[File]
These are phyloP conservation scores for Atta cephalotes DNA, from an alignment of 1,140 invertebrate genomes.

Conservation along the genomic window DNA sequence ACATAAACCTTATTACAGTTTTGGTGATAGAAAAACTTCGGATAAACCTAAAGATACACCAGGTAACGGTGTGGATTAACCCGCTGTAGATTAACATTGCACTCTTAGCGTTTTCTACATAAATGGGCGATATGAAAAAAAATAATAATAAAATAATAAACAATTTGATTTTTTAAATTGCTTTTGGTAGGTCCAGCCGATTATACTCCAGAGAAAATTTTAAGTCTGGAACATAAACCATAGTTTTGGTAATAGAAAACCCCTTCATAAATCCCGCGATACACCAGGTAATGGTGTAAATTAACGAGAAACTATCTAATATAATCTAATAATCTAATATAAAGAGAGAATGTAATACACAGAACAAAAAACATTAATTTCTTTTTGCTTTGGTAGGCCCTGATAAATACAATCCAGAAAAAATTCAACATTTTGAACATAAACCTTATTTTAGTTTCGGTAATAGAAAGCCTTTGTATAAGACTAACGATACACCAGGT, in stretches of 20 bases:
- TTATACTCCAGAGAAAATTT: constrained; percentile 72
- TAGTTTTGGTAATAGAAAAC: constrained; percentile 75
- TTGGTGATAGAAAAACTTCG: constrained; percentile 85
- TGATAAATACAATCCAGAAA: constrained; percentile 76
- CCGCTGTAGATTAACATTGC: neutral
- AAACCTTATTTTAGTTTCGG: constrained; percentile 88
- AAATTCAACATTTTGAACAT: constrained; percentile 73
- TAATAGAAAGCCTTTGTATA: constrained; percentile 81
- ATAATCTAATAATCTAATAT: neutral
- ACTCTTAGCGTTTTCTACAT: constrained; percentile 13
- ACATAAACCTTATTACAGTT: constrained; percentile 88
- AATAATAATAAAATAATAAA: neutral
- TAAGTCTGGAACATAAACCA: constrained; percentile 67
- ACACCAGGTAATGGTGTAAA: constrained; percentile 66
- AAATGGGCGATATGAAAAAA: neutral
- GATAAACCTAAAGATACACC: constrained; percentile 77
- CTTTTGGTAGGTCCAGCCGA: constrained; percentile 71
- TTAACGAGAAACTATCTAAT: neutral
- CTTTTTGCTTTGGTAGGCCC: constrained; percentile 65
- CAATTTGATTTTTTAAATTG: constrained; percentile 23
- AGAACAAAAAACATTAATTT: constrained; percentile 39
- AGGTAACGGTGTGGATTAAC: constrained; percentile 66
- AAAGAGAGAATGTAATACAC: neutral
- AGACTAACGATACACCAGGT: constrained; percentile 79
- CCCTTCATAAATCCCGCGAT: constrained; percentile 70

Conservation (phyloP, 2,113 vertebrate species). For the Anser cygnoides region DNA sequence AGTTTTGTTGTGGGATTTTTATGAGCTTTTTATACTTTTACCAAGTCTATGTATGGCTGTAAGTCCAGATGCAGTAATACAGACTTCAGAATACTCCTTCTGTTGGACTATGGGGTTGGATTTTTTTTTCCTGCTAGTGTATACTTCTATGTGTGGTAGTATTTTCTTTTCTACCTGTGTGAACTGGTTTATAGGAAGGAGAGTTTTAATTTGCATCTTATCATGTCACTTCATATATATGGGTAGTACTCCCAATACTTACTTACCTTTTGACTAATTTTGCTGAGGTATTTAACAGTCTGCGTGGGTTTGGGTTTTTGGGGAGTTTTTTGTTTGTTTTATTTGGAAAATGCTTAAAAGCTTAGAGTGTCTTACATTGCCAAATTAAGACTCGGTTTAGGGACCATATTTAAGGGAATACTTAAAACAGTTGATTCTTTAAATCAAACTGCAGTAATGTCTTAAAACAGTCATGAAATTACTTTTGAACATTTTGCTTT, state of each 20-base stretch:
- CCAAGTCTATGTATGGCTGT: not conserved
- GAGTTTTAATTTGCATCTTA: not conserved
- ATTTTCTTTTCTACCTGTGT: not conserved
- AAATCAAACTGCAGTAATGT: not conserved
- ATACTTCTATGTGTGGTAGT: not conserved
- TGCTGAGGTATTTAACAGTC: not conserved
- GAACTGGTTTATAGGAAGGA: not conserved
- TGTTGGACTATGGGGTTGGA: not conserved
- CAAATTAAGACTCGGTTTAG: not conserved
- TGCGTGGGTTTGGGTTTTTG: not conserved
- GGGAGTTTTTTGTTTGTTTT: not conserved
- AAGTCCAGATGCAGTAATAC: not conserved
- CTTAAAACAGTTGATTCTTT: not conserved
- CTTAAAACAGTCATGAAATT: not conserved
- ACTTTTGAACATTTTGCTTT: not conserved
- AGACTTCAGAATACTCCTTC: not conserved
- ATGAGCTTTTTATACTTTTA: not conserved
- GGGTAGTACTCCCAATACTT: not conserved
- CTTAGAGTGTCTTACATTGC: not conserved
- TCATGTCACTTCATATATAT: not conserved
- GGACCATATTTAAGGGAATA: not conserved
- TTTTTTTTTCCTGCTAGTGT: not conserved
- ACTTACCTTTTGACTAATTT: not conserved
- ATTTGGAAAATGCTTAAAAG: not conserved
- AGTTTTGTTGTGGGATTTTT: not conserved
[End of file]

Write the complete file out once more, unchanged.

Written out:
These are phyloP conservation scores for Atta cephalotes DNA, from an alignment of 1,140 invertebrate genomes.

Conservation along the genomic window DNA sequence ACATAAACCTTATTACAGTTTTGGTGATAGAAAAACTTCGGATAAACCTAAAGATACACCAGGTAACGGTGTGGATTAACCCGCTGTAGATTAACATTGCACTCTTAGCGTTTTCTACATAAATGGGCGATATGAAAAAAAATAATAATAAAATAATAAACAATTTGATTTTTTAAATTGCTTTTGGTAGGTCCAGCCGATTATACTCCAGAGAAAATTTTAAGTCTGGAACATAAACCATAGTTTTGGTAATAGAAAACCCCTTCATAAATCCCGCGATACACCAGGTAATGGTGTAAATTAACGAGAAACTATCTAATATAATCTAATAATCTAATATAAAGAGAGAATGTAATACACAGAACAAAAAACATTAATTTCTTTTTGCTTTGGTAGGCCCTGATAAATACAATCCAGAAAAAATTCAACATTTTGAACATAAACCTTATTTTAGTTTCGGTAATAGAAAGCCTTTGTATAAGACTAACGATACACCAGGT, in stretches of 20 bases:
- TTATACTCCAGAGAAAATTT: constrained; percentile 72
- TAGTTTTGGTAATAGAAAAC: constrained; percentile 75
- TTGGTGATAGAAAAACTTCG: constrained; percentile 85
- TGATAAATACAATCCAGAAA: constrained; percentile 76
- CCGCTGTAGATTAACATTGC: neutral
- AAACCTTATTTTAGTTTCGG: constrained; percentile 88
- AAATTCAACATTTTGAACAT: constrained; percentile 73
- TAATAGAAAGCCTTTGTATA: constrained; percentile 81
- ATAATCTAATAATCTAATAT: neutral
- ACTCTTAGCGTTTTCTACAT: constrained; percentile 13
- ACATAAACCTTATTACAGTT: constrained; percentile 88
- AATAATAATAAAATAATAAA: neutral
- TAAGTCTGGAACATAAACCA: constrained; percentile 67
- ACACCAGGTAATGGTGTAAA: constrained; percentile 66
- AAATGGGCGATATGAAAAAA: neutral
- GATAAACCTAAAGATACACC: constrained; percentile 77
- CTTTTGGTAGGTCCAGCCGA: constrained; percentile 71
- TTAACGAGAAACTATCTAAT: neutral
- CTTTTTGCTTTGGTAGGCCC: constrained; percentile 65
- CAATTTGATTTTTTAAATTG: constrained; percentile 23
- AGAACAAAAAACATTAATTT: constrained; percentile 39
- AGGTAACGGTGTGGATTAAC: constrained; percentile 66
- AAAGAGAGAATGTAATACAC: neutral
- AGACTAACGATACACCAGGT: constrained; percentile 79
- CCCTTCATAAATCCCGCGAT: constrained; percentile 70

Conservation (phyloP, 2,113 vertebrate species). For the Anser cygnoides region DNA sequence AGTTTTGTTGTGGGATTTTTATGAGCTTTTTATACTTTTACCAAGTCTATGTATGGCTGTAAGTCCAGATGCAGTAATACAGACTTCAGAATACTCCTTCTGTTGGACTATGGGGTTGGATTTTTTTTTCCTGCTAGTGTATACTTCTATGTGTGGTAGTATTTTCTTTTCTACCTGTGTGAACTGGTTTATAGGAAGGAGAGTTTTAATTTGCATCTTATCATGTCACTTCATATATATGGGTAGTACTCCCAATACTTACTTACCTTTTGACTAATTTTGCTGAGGTATTTAACAGTCTGCGTGGGTTTGGGTTTTTGGGGAGTTTTTTGTTTGTTTTATTTGGAAAATGCTTAAAAGCTTAGAGTGTCTTACATTGCCAAATTAAGACTCGGTTTAGGGACCATATTTAAGGGAATACTTAAAACAGTTGATTCTTTAAATCAAACTGCAGTAATGTCTTAAAACAGTCATGAAATTACTTTTGAACATTTTGCTTT, state of each 20-base stretch:
- CCAAGTCTATGTATGGCTGT: not conserved
- GAGTTTTAATTTGCATCTTA: not conserved
- ATTTTCTTTTCTACCTGTGT: not conserved
- AAATCAAACTGCAGTAATGT: not conserved
- ATACTTCTATGTGTGGTAGT: not conserved
- TGCTGAGGTATTTAACAGTC: not conserved
- GAACTGGTTTATAGGAAGGA: not conserved
- TGTTGGACTATGGGGTTGGA: not conserved
- CAAATTAAGACTCGGTTTAG: not conserved
- TGCGTGGGTTTGGGTTTTTG: not conserved
- GGGAGTTTTTTGTTTGTTTT: not conserved
- AAGTCCAGATGCAGTAATAC: not conserved
- CTTAAAACAGTTGATTCTTT: not conserved
- CTTAAAACAGTCATGAAATT: not conserved
- ACTTTTGAACATTTTGCTTT: not conserved
- AGACTTCAGAATACTCCTTC: not conserved
- ATGAGCTTTTTATACTTTTA: not conserved
- GGGTAGTACTCCCAATACTT: not conserved
- CTTAGAGTGTCTTACATTGC: not conserved
- TCATGTCACTTCATATATAT: not conserved
- GGACCATATTTAAGGGAATA: not conserved
- TTTTTTTTTCCTGCTAGTGT: not conserved
- ACTTACCTTTTGACTAATTT: not conserved
- ATTTGGAAAATGCTTAAAAG: not conserved
- AGTTTTGTTGTGGGATTTTT: not conserved